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PreS-Gr 3–Home on her winter vacation, Stella Mae Culpepper surveys the scene from her second-floor window overlooking the square below. She spies her many neighbors, none of whom seem to interact with one another. Then, following a heavy snowstorm, she ventures to a park across the street and begins rolling a snowball. Surprisingly, she is soon joined by her fellow residents, all of whom participate in the snow sculpting. Each one has a different interpretation of what they are jointly creating. Readers familiar with children's literature will recognize the characters' references to Ferdinand the Bull, Babar, and Baba Yaga. Stella Mae distills the suggestions and “triumphantly” calls the sculpture, “Ferdinand Ganesh, the Jazzy Dancing Baba Feng Shui Elephant-Mouse.” Outdoors for the rest of the day, the celebrating neighbors interact eating latkes and tacos with cider, enjoying music, and dancing by candlelight. Sullivan's friendly storytelling is accompanied by pen-and-ink and watercolor illustrations that are reminiscent of Quentin Blake's style. Sullivan outlines elements using narrow black lines and tucks in small details. Along with giving the characters even more personality, the artwork nicely defines the setting. This pleasant story would be a worthy choice for libraries needing picture books with a message about cooperation and being neighborly.–Lynn Vanca, Freelance Librarian, Akron, OHα(c) Copyright 2013. Library Journals LLC, a wholly owned subsidiary of Media Source, Inc. No redistribution permitted.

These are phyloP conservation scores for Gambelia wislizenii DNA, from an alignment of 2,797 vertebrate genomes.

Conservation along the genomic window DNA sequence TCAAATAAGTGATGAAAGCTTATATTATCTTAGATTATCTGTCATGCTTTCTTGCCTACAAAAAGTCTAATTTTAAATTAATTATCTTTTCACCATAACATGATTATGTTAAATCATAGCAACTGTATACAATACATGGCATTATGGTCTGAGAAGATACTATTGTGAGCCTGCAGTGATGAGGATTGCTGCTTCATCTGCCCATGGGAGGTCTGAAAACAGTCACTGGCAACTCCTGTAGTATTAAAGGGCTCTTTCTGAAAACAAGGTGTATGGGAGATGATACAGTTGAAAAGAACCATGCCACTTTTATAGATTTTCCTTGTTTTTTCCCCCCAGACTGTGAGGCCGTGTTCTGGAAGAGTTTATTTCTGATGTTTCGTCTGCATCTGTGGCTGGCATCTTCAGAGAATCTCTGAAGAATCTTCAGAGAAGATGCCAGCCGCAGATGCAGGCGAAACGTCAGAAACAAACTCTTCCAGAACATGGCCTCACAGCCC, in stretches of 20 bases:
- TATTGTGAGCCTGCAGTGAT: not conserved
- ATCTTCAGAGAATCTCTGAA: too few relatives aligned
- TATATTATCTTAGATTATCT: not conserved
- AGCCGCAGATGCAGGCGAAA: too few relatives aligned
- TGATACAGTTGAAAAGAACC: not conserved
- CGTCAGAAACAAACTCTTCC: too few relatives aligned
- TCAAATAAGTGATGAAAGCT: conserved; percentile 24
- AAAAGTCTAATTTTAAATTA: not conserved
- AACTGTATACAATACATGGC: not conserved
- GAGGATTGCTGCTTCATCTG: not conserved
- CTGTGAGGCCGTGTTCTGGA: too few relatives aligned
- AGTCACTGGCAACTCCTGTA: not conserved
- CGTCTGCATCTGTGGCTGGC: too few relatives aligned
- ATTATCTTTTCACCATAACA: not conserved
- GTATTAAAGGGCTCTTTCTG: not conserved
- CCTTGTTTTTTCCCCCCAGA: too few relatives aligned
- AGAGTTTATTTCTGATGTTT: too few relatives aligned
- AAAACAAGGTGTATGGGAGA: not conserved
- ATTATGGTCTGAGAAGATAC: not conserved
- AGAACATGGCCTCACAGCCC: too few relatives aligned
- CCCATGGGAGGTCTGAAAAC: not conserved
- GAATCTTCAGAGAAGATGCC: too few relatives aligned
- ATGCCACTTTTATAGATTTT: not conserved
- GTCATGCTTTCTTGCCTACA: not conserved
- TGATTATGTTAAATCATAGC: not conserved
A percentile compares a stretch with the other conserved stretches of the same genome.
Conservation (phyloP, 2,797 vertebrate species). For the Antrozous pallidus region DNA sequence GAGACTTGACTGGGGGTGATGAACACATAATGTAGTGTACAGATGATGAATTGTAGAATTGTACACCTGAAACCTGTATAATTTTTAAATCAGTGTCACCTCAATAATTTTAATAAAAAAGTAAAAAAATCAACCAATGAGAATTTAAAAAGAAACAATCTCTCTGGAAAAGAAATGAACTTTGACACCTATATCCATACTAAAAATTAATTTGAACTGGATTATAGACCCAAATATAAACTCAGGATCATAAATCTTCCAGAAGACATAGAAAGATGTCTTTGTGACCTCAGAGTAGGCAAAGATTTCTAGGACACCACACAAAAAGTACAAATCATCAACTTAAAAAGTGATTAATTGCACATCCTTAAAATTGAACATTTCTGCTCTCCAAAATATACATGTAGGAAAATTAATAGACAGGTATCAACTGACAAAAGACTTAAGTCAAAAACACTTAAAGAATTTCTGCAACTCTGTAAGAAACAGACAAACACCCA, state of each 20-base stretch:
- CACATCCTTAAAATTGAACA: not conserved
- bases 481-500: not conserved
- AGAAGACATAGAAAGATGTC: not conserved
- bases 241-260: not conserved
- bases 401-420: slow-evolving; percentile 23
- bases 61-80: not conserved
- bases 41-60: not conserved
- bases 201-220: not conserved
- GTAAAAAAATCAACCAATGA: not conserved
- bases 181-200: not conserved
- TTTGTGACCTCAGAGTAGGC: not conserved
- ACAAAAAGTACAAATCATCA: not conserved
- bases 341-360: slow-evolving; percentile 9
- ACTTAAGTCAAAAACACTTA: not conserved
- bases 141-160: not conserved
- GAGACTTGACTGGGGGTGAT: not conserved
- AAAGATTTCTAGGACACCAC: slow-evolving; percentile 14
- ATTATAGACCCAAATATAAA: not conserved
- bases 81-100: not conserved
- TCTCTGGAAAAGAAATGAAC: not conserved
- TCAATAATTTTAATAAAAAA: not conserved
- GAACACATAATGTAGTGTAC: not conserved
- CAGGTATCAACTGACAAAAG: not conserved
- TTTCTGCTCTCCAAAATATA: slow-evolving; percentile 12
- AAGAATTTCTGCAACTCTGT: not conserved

While there are many books about building friendships, this one celebrates the creation of a community. Initially, the neighbors of Stella Mae Culpepper keep to themselves, listening to their own music, riding their bikes, and playing with their dogs. And Stella remains aloof, too, as an observer. But a snowstorm brings them all out at once, first to wonder at Stella’s snow sculpture creation and then to join in, adding unique features including horns and dancing feet. Ultimately, they create Ferdinand Ganesh, the Jazzy Dancing Baba Feng Shui Elephant-Mouse, a reflection of their varied cultures and interests and whimsical enough to delight all readers. Sullivan’s watercolor illustrations, which leave plenty of white space on the page, are lively and fluid, with few straight lines outlining soft colors. The cartoonlike humans are more realized by their actions than their features, but the text and illustrations individualize them all, showing their unique interests. A glossary at the conclusion explains many of the musical terms interspersed in the text, along with cultural references. Move over, Frosty, more imaginative snow sculptures are on the way. Preschool-Grade 1. --Edie ChingSee all Editorial Reviews